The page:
Delivery and set up
The day my RV was to be delivered I went to the dealership for a final walk through and a hands-on how-to class with a technician before it left the lot. He even had me open and close the 20 foot awning. Even though pounds of handbooks and manuals came with the RV I am a visual learner and found the process very worthwhile. While none of the information was in any way overwhelming, cumulatively it was a lot to think about.
Finally, my RV was hooked up to a pick up truck and the driver and I headed for the Adirondacks and the large, wooded campsite that was about to become my vacation spot.
I was surprised at how easy it was to maneuver the RV into the campsite. Once it was situated the installer lowered the four stabilizing jacks and used a level to be sure the floor was even. Then he plugged the electric cord into the outlet on a nearby pole and connected the new drinking water hose to the outside faucet and the intake on the back of the RV. Finally, he used a pipe to connect the RV to the septic system, dropped down the medal stairs and bob's your uncle, in less than an hour I was ready for summer!
When the RV deliveryman drove away and left me alone with my new 29 foot purchase that day I have to admit I felt a bit intimidated but that only lasted for a minute or two. Once I stepped inside and looked around I couldn't help but do a happy dance. I had done it. I owned my own little place in the Adirondacks!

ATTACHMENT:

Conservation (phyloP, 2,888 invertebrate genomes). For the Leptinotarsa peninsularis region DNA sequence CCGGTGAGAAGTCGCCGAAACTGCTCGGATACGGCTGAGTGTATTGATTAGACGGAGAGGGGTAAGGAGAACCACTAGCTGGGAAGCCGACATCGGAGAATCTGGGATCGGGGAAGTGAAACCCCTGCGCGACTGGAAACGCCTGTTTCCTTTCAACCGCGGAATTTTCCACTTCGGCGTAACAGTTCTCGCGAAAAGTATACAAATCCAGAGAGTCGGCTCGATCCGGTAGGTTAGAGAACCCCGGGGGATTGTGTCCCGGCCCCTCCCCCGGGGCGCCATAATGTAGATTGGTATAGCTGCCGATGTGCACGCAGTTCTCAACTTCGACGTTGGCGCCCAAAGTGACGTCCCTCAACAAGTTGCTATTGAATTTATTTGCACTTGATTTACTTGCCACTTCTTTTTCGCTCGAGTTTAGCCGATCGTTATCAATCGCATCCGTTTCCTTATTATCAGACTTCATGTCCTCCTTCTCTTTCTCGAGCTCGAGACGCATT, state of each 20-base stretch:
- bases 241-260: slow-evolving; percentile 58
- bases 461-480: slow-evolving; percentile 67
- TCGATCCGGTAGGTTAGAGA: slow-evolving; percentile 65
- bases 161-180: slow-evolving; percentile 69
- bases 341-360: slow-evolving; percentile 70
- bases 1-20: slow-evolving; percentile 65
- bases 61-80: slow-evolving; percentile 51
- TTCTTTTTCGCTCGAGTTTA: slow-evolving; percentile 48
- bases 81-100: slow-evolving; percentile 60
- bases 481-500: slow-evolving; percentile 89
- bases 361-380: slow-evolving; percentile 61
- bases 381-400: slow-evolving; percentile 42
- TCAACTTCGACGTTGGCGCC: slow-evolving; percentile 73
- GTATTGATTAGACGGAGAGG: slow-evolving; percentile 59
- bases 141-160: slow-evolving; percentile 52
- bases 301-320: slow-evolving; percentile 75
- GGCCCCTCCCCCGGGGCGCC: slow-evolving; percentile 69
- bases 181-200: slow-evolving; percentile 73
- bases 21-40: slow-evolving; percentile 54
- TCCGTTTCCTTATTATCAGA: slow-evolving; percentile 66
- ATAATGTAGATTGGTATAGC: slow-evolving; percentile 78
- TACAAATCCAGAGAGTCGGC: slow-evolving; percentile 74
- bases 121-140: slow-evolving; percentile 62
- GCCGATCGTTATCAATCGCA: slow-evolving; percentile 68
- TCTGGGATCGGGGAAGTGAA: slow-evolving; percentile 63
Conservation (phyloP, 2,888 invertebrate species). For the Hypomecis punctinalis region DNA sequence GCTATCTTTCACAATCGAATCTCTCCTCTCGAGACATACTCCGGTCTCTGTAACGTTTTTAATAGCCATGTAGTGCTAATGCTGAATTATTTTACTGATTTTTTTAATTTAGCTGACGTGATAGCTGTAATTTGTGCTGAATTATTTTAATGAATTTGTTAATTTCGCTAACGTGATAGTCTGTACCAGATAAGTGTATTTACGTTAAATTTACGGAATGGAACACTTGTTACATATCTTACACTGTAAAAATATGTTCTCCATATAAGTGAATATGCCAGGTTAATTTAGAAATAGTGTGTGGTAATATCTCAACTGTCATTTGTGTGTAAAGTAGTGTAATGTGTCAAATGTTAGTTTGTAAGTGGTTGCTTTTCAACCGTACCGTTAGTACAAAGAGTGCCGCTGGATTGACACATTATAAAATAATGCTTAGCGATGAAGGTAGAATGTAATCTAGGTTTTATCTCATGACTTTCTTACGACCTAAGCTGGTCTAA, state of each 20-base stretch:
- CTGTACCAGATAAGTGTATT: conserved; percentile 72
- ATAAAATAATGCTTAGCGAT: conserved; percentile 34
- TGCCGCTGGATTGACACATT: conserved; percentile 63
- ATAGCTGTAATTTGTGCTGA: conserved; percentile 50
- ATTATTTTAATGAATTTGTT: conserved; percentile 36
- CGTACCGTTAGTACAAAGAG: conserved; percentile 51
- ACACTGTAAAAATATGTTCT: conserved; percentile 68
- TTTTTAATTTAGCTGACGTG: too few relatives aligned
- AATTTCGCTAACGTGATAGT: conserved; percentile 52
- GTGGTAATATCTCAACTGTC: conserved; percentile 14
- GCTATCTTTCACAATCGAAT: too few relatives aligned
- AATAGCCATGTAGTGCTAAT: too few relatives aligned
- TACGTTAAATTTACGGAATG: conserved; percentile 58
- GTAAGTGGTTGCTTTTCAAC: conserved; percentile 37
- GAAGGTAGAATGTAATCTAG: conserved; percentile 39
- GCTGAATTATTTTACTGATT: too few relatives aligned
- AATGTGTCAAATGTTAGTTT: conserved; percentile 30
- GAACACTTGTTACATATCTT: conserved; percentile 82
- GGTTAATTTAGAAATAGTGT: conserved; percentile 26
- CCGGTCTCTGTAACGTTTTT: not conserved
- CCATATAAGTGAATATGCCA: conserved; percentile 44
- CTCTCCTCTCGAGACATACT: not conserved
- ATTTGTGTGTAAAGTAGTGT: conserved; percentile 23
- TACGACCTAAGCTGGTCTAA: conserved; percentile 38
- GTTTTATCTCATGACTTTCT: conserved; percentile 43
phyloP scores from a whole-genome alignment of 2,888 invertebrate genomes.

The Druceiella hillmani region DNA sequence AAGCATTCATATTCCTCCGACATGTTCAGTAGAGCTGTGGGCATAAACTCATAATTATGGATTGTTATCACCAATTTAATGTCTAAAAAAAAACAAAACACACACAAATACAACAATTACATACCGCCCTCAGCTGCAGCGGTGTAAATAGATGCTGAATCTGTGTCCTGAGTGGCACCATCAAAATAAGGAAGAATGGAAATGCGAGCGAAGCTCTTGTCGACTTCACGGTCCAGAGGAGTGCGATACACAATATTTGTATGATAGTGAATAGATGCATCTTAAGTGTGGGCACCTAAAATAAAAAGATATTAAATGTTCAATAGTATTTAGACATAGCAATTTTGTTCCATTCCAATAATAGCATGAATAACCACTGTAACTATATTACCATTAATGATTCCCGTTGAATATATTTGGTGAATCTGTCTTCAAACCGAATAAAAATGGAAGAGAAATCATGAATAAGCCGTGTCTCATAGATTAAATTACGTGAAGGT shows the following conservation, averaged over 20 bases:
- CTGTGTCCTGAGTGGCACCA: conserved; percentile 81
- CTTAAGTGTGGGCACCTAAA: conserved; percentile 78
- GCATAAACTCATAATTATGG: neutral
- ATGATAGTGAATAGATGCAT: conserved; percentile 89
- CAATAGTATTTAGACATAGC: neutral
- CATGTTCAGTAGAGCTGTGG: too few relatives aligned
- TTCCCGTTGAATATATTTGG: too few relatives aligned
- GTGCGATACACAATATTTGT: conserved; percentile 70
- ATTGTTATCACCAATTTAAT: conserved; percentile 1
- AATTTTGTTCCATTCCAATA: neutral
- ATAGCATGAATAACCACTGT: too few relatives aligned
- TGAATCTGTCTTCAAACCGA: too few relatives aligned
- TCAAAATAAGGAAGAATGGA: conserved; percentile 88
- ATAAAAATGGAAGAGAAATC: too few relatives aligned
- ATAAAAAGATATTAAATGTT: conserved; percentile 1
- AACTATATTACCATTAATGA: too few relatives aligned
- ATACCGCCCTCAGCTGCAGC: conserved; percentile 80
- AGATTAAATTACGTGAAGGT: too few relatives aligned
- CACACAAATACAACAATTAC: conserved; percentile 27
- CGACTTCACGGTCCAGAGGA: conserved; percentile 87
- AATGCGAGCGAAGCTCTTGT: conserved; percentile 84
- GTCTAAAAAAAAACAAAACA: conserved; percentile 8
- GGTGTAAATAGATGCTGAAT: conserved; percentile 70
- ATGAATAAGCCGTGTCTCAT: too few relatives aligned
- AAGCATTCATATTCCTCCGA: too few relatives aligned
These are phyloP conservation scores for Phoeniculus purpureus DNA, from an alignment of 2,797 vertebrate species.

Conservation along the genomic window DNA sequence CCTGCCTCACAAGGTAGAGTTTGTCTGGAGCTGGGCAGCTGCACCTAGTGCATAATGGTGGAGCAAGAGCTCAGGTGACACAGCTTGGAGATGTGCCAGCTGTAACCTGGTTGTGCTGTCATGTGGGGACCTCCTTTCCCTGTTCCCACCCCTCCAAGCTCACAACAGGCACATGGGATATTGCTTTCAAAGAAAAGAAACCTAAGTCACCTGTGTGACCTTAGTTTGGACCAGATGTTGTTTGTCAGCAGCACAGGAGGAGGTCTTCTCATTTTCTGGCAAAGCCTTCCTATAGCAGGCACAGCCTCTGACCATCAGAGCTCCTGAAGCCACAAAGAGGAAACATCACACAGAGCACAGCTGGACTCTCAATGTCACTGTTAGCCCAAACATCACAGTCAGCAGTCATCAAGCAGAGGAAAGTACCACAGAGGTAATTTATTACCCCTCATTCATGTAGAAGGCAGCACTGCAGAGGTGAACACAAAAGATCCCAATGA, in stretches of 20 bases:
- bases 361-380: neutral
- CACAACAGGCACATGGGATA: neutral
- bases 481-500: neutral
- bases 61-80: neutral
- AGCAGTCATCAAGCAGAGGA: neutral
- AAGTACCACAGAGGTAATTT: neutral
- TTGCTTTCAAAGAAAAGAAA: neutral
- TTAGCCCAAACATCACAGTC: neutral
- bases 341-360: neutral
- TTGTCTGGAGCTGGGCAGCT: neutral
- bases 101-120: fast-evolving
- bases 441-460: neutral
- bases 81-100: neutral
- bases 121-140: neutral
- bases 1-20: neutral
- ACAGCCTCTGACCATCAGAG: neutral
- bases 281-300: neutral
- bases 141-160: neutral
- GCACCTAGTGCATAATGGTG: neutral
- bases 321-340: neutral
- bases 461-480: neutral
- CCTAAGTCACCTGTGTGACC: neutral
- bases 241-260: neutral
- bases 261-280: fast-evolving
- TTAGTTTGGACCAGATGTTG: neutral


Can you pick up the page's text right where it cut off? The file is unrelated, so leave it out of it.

It has been four years since that day and I have no regrets. As a matter of fact, I consider buying my RV one of the best decisions of my life. Owning an RV is so much easier than I imagined. In the spring I plug in the electric, hook up the water and press the button that opens the bump out and I am good to go. Once during the summer I wash the outside with a long handled brush and a cleaner/waxing product.
Sometimes I think about traveling with my RV. Of course, I would have to buy a truck to pull it and the thought of backing it up or turning it around squelches any enthusiasm. I tell my friends if I ever did travel with my RV I would have to go down the east coast to Florida, then over to Texas, up through California and around through Canada that way I would never have to back it up!
I love the campgrounds, swimming in the pond, the road trips on raining days, the wonderful friends I have made, the hundreds of campfires I have shared with those friends and family and the adventures I have had in my canoe (stories for another day).
I love walking into my cool and quiet RV after a hectic week. I love sitting on the deck I had built a few years ago and watching the sun sparkle through the leaves of the trees in the woods across the road and watching the moon come up.
So my friends, if you have ever thought about buying an RV, or are thinking about it now, I would encourage you to look into the possibility. Don't sit home wishing when you can be out there having fun.
Life is good.